|Posted on January 27, 2012 at 4:50 AM||comments (0)|
Have I ever mentioned how much I love my job? Yes I have, many time and I'll keep repeating it in the name of gratitude.
I used to dream of that career on Broadway and jumping on the best stages of this world, but it is now the little miracles that happen every day in my studio that keep me alive and happy; they are the most rewarding.
I had a student today coming in with a "surprise" for me; she simply had worked hard on her piano pieces and was all excited to show me. To think of it, what's one simple piano piece in the grand scheme of things? Seems like nothing significant, but in that moment, for that student, it meant everything and it is my job to share that excitment. How could I not feel excited as well? Of course I was, because in that moment, that piano piece well played represented a small victory after many hours or practising that I was just happy to celebrate. Something that seemed impossible the week before was now easy and joyful. One little miracle...
Then a student who is figuring out the break between the chest voice and the head voice. Another little miracle... Something new and not totally understood yet, but we're getting there. New sounds, new discoveries, that is all part of my job. To give them the confidence to push and make those discoveries is part of my work, more than just teaching notes and songs.
Sometimes the privacy of the studio offers the perfect environment for more serious discussions with the students and I am grateful that they feel confident to open up to me about their issues or challenges that singing can represent to them. I had the most eye opening and rewarding experience today. Understanding the human being behind the voice is such an important part of the work, or at least it is for me. Singing can become a therapeutic process where both body and soul are involved. Anything happening in the body, any imbalance will affect the sound and it is my work to observe and put my finger on those imbalances and address them. I am happy to have and offer a comfortable space to do so; that is why I want my studio to be warm and welcoming, to give us the environment appropriate for that sharing of voice and stories.
I see myself as an Educator and more than a simple music teacher; it is my job to not only teach them about music & art, but also to help them the best I can by giving them tools and help them build a skill set for life. I obviously can't replace their parents and shouldn't, but I like to consider myself as part of their supporting entourage. And I also like to think that I can make a difference. With all my family far away back east, I like to think of my students as my West Coast family!
There is more to the voice than the simple noise it makes when we open our mouth. The sound carries so much emotional baggage, personal information and history, anxiety, frustrations, but also joy and happiness. You can hear it if you know how to listen and this is what I strive to do everyday with each and everyone of my students.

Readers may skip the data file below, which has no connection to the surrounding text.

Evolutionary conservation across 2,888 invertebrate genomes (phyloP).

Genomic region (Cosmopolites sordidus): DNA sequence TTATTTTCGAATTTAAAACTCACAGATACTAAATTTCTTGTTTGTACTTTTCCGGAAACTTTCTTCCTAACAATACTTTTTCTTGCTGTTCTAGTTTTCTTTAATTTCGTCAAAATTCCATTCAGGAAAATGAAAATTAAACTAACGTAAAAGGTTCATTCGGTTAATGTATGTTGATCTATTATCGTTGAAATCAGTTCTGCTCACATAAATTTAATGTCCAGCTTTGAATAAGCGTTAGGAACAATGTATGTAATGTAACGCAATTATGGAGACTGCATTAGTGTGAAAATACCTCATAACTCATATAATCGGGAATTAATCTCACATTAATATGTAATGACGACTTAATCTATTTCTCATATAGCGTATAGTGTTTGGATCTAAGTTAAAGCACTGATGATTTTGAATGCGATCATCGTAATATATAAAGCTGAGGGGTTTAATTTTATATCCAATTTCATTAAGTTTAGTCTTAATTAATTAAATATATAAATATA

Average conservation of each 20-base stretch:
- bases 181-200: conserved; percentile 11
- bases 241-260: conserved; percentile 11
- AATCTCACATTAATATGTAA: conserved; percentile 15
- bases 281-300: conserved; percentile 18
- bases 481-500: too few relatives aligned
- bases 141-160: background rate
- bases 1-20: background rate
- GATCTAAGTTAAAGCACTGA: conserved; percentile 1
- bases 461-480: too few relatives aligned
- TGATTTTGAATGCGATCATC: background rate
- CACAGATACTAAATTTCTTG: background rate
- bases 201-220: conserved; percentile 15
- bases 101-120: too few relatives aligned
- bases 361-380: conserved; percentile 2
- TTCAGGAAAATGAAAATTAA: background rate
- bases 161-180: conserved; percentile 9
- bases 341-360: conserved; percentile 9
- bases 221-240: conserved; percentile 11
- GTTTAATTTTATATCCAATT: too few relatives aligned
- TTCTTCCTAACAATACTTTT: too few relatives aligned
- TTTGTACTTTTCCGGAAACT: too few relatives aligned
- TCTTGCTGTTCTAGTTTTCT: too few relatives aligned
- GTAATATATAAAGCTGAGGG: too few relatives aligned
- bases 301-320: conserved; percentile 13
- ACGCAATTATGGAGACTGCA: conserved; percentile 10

And if you know how to listen, not only you can hear the real voice, but you start seeing the little miracles it brings along at the same time...
|Posted on December 20, 2011 at 8:40 PM||comments (0)|
One of the reasons I wanted to start writing a Blog was to share funny stories from the studio. I think this one is one of the best and it happened a few weeks ago.
I had a student coming in for his lesson on a late Friday afternoon. He walked in mentioning his new glasses, but didn't seem too excited about them (who is ever excited about wearing glasses!?!?). Anyway, we started warming-up and in between 2 scales, I simply said "Nice specs by the way" to which I had no answer from my student, but just him looking at the floor. There was an awckward silence and I wasn't sure why. We kept going on with the scales.
Suddenly, in between 2 breaths, my student says "oh, I spent my summer in the woods, doing physical activity and all...". Thanks for sharing, but now I was the one very confused. Why was he saying that to me? I didn't get it.
After an awckward feeling, I finally asked him "Why did you tell me about your summer stuff, when all I had said was nice s..." And then I got it! While I had said to him "nice specs", he had heard "nice pecs"!!!!!!! Needless to say, we laughed so hard at this very strange and uncomfortable situation, just couldn't sing for like 5 minutes!
Well, all I have to say is that I am sooooo happy I asked him what that was all about, cause I can just imagine my poor student going home telling his mom about his teacher telling him he had "nice pecs". Now that is just wrong, and I could have been in sooo much trouble...
Nice one Yanik, nice one... So remember kids, DICTION is always VERY important!